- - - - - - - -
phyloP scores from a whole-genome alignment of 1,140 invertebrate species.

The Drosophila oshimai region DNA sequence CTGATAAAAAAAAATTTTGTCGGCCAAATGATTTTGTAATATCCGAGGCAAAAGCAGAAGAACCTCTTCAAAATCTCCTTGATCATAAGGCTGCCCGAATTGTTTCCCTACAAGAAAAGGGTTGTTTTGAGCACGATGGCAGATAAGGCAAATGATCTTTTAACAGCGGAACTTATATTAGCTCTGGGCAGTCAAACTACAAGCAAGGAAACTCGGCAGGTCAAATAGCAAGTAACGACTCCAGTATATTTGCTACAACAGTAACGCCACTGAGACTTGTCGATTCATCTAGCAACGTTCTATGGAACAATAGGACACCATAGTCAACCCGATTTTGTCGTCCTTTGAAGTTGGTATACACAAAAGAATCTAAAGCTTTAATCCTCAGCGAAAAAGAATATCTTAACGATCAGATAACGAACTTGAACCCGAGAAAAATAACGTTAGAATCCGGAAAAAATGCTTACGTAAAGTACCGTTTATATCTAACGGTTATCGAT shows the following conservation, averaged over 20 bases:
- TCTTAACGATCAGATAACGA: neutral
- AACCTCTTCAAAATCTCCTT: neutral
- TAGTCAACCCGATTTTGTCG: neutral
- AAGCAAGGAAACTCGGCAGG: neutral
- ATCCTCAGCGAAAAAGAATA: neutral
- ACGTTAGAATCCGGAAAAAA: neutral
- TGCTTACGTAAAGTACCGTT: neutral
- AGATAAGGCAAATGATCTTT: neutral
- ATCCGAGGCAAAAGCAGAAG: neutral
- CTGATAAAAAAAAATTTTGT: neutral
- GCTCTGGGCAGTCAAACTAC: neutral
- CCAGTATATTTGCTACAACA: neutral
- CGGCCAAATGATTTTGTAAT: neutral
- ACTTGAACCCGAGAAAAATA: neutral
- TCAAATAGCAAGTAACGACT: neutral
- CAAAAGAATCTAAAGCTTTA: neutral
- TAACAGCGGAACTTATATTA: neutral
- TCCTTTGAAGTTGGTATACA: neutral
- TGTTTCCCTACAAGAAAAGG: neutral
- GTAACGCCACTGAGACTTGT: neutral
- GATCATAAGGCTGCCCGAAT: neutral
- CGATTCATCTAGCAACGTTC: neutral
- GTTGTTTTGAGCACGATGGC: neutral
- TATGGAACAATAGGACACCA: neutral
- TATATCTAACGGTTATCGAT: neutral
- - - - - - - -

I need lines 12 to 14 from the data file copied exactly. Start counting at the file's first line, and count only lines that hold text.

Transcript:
- CTGATAAAAAAAAATTTTGT: neutral
- GCTCTGGGCAGTCAAACTAC: neutral
- CCAGTATATTTGCTACAACA: neutral